- The Washington Times - Wednesday, January 30, 2002

NEW ORLEANS — In Blackville, S.C., where Patriots receiver Troy Brown ran his first post patterns, you've got your Haves, and you've got your Have Nots. If you're one of the Have Nots and Brown, who grew up in a mobile home with a single mom, was definitely one of those "you're wearing your brother's [outgrown] shoes, and his pants maybe, and trying to find something to eat," he says.
And if you're one of the Haves?
Pause. "Well, to people who live in a big town like Boston, the Haves in Blackville probably seem like Have Nots, too."
Growing up in a rural town of 2,000 with a mom who worked all day in a factory, a summer job loading watermelons on trucks and a black-and-white TV with three channels was perfect preparation for the hand-to-mouth existence Brown would lead as a football player. Because for years, he was a Have Not on the playing field as well. Oh, he was a good athlete and everything, but not good enough to be recruited out of high school. It took a $500 scholarship to Lees-McRae Junior College to get his career going.
After that, Brown went to Marshall (a Division I-AA school at the time), got picked in the eighth round of the 1993 draft by New England and was released the following year at the end of training camp. The team re-signed him two months later to return kicks but it wasn't until his fifth season that he started a game as a receiver, and it wasn't until his seventh that he became a regular.
Aside from Kurt Warner's, there probably isn't a more unusual success story at this Super Bowl than Troy Brown's. How many wideouts languish in anonymity for that long and then suddenly become 101-catch Pro Bowl players? How many of them go from being Have Nots to being Haves at the age of 30?
"The way I was brought up just wouldn't allow me to quit," he says. "After the Patriots cut me, and I was out of football for seven or eight weeks, I was almost ready to make other plans you know, go back to school and finish my degree. But then they called and said, 'We need you to return punts.' Getting cut made me a better player. Before that I was just happy to be on the team, happy to be in the NFL."
Brown's many talents were on display in the Pats' 24-17 win over the Steelers on Sunday. In fact, he might have had one of the best all-around games in NFL postseason history. Not only did he grab eight passes for 121 yards a New England playoff record he also returned a punt 55 yards for a touchdown and scooped up a blocked field goal try and lateraled to teammate Antwan Harris for what turned out to be the winning score.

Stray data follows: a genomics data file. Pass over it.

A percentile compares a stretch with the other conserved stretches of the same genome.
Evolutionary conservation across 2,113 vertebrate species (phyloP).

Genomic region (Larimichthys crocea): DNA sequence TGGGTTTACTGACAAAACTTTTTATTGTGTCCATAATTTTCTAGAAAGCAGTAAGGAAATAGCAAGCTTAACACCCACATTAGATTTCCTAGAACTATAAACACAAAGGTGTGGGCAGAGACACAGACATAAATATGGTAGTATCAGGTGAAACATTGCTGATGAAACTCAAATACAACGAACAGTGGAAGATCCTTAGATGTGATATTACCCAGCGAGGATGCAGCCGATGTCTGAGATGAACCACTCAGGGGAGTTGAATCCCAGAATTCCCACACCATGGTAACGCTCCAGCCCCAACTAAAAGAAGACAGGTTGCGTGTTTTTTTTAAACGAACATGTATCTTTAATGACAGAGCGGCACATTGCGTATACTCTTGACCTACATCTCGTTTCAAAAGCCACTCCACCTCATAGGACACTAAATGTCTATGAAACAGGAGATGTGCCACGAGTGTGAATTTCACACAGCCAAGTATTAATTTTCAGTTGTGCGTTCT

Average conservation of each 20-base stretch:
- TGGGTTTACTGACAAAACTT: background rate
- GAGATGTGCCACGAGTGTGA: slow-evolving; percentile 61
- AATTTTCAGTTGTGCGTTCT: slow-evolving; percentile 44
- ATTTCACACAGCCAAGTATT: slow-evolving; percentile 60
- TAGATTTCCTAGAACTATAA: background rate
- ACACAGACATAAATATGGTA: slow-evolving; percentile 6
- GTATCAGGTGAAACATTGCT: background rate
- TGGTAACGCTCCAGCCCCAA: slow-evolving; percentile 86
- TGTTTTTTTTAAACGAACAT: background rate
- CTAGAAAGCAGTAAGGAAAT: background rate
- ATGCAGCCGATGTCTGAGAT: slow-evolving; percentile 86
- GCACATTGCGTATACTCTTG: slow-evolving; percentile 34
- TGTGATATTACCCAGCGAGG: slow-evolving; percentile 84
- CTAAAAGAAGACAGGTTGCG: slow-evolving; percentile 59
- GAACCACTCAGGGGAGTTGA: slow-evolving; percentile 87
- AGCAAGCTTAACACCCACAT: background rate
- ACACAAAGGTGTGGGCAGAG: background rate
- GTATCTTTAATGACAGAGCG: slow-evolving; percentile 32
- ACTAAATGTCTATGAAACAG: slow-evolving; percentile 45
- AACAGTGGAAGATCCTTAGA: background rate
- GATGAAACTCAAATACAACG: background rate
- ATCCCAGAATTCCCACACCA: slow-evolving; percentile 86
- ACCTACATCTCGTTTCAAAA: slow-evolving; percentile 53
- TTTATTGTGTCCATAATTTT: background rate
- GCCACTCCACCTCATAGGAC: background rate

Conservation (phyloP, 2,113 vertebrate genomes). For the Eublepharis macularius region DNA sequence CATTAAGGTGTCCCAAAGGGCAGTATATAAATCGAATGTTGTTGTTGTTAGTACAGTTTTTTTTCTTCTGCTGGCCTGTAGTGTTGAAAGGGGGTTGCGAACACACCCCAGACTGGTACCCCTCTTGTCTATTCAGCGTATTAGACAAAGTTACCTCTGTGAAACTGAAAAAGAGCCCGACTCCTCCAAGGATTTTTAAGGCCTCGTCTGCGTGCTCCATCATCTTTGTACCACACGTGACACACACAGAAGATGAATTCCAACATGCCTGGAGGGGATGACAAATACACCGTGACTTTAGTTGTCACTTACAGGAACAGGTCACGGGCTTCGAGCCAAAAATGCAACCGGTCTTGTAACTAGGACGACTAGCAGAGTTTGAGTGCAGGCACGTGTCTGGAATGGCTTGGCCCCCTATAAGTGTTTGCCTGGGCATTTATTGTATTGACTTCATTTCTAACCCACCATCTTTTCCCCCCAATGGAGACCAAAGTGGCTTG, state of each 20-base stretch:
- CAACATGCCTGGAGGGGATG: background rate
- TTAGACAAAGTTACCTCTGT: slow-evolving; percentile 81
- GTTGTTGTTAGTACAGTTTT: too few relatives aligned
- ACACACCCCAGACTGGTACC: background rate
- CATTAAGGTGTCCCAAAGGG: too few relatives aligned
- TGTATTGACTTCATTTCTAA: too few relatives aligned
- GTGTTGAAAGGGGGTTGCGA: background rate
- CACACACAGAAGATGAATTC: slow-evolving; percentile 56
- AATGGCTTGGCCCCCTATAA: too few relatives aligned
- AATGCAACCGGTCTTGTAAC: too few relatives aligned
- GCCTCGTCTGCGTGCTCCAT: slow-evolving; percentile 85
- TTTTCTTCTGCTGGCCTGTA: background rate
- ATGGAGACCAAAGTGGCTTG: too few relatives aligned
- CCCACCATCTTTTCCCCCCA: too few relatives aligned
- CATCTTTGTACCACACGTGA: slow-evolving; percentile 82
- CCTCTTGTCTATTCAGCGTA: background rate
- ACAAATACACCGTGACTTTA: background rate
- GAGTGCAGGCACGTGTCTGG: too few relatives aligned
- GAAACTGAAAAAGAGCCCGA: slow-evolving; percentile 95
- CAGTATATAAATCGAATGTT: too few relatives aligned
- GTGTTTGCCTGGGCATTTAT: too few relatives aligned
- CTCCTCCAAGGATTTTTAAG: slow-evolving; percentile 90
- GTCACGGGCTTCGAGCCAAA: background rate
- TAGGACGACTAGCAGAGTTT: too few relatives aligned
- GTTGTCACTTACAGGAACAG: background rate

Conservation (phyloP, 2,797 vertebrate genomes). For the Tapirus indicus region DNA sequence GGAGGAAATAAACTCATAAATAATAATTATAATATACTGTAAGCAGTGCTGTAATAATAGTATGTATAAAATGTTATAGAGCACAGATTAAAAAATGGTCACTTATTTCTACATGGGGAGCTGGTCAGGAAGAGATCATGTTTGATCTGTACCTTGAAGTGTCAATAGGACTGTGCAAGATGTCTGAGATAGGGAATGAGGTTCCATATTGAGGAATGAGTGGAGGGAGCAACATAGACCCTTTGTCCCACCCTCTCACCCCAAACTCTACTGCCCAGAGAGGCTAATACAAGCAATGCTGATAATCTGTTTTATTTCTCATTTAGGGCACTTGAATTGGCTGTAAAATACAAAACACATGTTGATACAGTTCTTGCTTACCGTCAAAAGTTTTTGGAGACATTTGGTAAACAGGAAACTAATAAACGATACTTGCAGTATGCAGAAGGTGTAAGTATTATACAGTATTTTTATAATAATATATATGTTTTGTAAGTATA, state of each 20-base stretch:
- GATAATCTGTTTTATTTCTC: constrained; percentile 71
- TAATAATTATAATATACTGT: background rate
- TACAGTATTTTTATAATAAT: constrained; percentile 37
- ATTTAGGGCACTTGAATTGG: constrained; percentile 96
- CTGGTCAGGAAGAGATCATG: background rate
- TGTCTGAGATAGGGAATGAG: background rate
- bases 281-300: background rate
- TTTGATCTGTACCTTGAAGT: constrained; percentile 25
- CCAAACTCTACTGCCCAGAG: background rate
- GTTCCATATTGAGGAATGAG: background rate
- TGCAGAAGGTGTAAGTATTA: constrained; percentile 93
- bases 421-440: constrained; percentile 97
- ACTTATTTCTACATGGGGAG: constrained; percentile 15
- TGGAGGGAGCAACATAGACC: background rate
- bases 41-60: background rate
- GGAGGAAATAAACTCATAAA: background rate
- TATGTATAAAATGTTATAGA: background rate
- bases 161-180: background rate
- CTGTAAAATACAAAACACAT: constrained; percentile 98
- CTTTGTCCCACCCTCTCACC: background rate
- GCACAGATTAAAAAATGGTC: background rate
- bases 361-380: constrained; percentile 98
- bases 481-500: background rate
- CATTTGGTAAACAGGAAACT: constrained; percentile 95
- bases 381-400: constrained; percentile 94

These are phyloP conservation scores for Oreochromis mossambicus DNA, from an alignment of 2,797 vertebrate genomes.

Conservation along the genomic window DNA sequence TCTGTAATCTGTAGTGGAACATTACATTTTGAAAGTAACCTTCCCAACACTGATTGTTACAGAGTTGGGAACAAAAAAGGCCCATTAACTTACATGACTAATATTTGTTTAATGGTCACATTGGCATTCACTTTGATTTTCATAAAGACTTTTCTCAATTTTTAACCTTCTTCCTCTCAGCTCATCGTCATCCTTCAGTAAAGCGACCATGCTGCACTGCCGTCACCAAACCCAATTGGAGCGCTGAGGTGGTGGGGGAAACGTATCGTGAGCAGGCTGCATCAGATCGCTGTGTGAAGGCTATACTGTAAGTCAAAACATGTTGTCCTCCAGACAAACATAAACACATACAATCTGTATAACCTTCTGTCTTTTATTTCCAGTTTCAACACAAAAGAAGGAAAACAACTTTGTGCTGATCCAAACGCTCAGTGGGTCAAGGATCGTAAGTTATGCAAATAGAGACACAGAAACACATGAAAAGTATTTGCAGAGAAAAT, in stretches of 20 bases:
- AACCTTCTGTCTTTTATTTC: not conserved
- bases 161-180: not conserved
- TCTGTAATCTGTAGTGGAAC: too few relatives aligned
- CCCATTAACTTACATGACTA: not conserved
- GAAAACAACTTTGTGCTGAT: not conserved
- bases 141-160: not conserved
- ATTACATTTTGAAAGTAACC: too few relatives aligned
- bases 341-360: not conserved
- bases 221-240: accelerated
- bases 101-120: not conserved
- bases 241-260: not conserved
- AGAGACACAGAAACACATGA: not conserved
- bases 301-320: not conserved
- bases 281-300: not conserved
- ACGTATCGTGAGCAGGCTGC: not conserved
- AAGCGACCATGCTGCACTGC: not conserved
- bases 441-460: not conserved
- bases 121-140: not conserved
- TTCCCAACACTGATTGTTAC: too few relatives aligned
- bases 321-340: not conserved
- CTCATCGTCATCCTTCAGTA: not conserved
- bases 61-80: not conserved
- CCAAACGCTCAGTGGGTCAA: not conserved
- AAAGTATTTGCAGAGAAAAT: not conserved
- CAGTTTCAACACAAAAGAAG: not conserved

But then, that's Brown. If you need him to run back punts, even as an every-down receiver, he's happy to oblige. And if you need him to play on the punt-block unit, hey, anything to help.
"He's so unselfish," Tom Brady says. "Sometimes, when I haven't thrown to him much in a game, I'll go up to him on the sideline and say, 'Hang in there. I'm trying to get you the ball.' But you never have to worry about that with Troy, even though he's the best player on our team. He just says, 'Tom, don't worry about it. If David [Pattens] open, throw it to David.'"
Of course, if Terry Glenn's life hadn't turned into a soap opera flunking drug tests, feuding with management a lot of this might not be happening for Brown. Glenn is the club's most dangerous receiver, a guy who can stretch defenses. But with Terry mostly absent this season, Troy has become Brady's principal target.
"It was an opportunity for everybody to step up at our position, not just me," Brown corrects. "We lost a quality receiver. We thought we'd be terrible without him. But David Patten [51 catches], Charles Johnson, everybody contributed."
And now, as if a trip to Hawaii weren't enough, Brown gets to go for a ring against the St. Louis Rams. Better still, he has a chance to erase the painful memory of his last Super Bowl, five years ago, when he was waylaid by a hernia and forced to watch the proceedings from the New England sideline. The MVP of that game, you may recall, was the Packers' Desmond Howard, a kick returner and sometime receiver just like Brown was in those days.
"Special teams can always be the difference in a game like this," Brown says. Heck, between his heroics in the AFC title game and Adam Vinatieri's clutch kicking against the Raiders, special teams have been the difference in every postseason game the Patriots have played this year. If the Rams' kick-coverage teams give Troy some daylight, a little crack, they may live to regret it.
As the former Have Not says, "I'm the type of person, when I start something, I like to finish it."

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